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A city for everyone
It's obvious that John Hazlehurst is an advocate for City for Champions ("Migration to the north," City Sage, Jan. 22). He mentioned the pull of Denver's support for DIA, a new library and art museum, the renovated Museum of Nature & Science, and the sports stadium. Of course, all of these were very controversial projects.
I moved from Denver eight years ago, with some regrets I must add. I'd like to point out to Mr. Hazlehurst that in addition to all the fun activities, Denver is building a light rail system and has a public transportation system designed to move people — not just support those of us who are disadvantaged, which this city does very poorly.
Denver also has great parks and recreation centers. They don't have to rely on volunteers to get the flowers planted in the spring or to maintain the gardens during the summer. Denver is designed for all residents, not just the privileged who can afford to attend sports events and cultural activities. The roadway systems and infrastructure are well maintained.
I lived in the neighborhood just south of the Museum of Nature & Science, and remember that the city upgraded the storm drainage system in City Park and my neighborhood, among others, about 10 years ago. They also ensured that a new underground parking facility was built to accommodate the museum traffic and to maintain the integrity of the local neighborhoods. Last time I visited, their small businesses were thriving and tourism was up.
I was willing to pay for a great city then, and I am willing to pay for Colorado Springs to be a great city now. I think we need to pay attention to the transportation system, the infrastructure, and the parks and recreation here — characteristics of a great city that everyone uses — before we invest in C4C.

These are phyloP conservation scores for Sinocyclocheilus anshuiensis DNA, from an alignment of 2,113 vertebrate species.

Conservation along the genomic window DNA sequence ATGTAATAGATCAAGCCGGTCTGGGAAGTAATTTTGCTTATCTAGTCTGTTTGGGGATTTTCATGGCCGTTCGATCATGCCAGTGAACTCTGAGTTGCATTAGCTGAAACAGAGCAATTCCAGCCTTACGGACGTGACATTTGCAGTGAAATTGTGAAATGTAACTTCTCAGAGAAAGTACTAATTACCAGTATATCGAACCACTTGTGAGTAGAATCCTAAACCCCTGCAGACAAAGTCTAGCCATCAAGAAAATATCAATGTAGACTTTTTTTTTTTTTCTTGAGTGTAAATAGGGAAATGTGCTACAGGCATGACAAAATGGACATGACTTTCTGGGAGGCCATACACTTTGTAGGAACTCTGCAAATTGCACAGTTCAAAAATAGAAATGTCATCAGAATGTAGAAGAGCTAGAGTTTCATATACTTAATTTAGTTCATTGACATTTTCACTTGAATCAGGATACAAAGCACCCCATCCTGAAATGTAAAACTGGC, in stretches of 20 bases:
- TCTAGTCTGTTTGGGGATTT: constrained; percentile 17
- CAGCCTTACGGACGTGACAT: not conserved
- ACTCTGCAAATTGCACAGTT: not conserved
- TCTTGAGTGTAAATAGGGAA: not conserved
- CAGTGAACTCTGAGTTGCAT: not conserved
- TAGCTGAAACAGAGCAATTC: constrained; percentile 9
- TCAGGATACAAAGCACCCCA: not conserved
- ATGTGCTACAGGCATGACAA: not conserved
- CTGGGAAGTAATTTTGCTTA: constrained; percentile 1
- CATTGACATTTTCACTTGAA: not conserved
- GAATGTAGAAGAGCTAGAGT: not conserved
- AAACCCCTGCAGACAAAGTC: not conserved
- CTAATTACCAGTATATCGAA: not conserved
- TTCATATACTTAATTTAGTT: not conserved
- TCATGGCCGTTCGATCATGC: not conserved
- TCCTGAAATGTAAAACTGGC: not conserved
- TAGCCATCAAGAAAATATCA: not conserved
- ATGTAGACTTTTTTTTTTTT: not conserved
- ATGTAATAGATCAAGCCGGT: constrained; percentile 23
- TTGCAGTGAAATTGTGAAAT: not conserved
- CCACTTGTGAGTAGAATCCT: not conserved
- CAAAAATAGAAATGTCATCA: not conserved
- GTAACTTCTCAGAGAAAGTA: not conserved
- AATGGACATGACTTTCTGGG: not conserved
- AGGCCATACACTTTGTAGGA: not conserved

— Candace Romig
Learning from Denver
As a former community organizer for low-income housing in Denver in the late '90s and early 2000s, I offer a question regarding the Colorado Springs City for Champions project: What good is a shining city on the hill if only a select few can afford to live and participate in it?
The economic and political leaders of Denver were seduced by the idea of a "world class city," and took a systematic approach to pushing out the poor, disabled and the elderly. They didn't fit the model of the young, hip and creative class that is supposedly the panacea for all municipal economic woes. It was even an uphill struggle to get Denver City Council to consider even a pitiful level of affordable housing for workers making up to $30K a year back in 2001.
City for Champions is proceeding in the same spirit as the so-called development of Denver. Mayor Bach wants Marian House Soup Kitchen moved, Mayor Webb helped move the social service agencies in Denver's Golden Triangle neighborhood.
A true community includes a cross-section of people from all walks of life. I hope that we can avoid some of the mistakes Denver made.
— Rev. Derek Krehbiel
It didn't take the Republicans long to put forward a personhood bill (HB 14-1133) that would outlaw abortions and some forms of birth control. Way to go.
My Republican friends try to convince me they are conservatives because they want small government. Right. The Republican women are keeping their collective heads in the sand when it comes to intrusion into the womb and the Republican attempt to legislate private medical decisions and ban birth control based on a religious mythology that defines that a human begins at conception.
Read the bill for yourself. The bill says it will be fine if contraception is taken prior to fertilization. I had to look this up, but that means at the moment of "wham bam thank you ma'am," whether or not the "bam" was part of a rape or incest. Following this logic, which the Republicans don't want to talk about, if you have the "bam" and then take a contraceptive after the fact, and especially one that stops fertilized eggs from attaching to the uterus, you will be committing murder. If you use a vinegar and water douche after sex to kill any fertilized eggs, this will be considered a class-3 felony.
Ask yourself who will determine if a miscarried fertilized egg will send you to jail. Ask yourself why men are not co-liable for the commission of a crime for a miscarried fertilized egg — after all it is their sperm that may be the culprit. And then when you answer that, tell me how this is not a war on women perpetrated by Republicans and the religious extremists.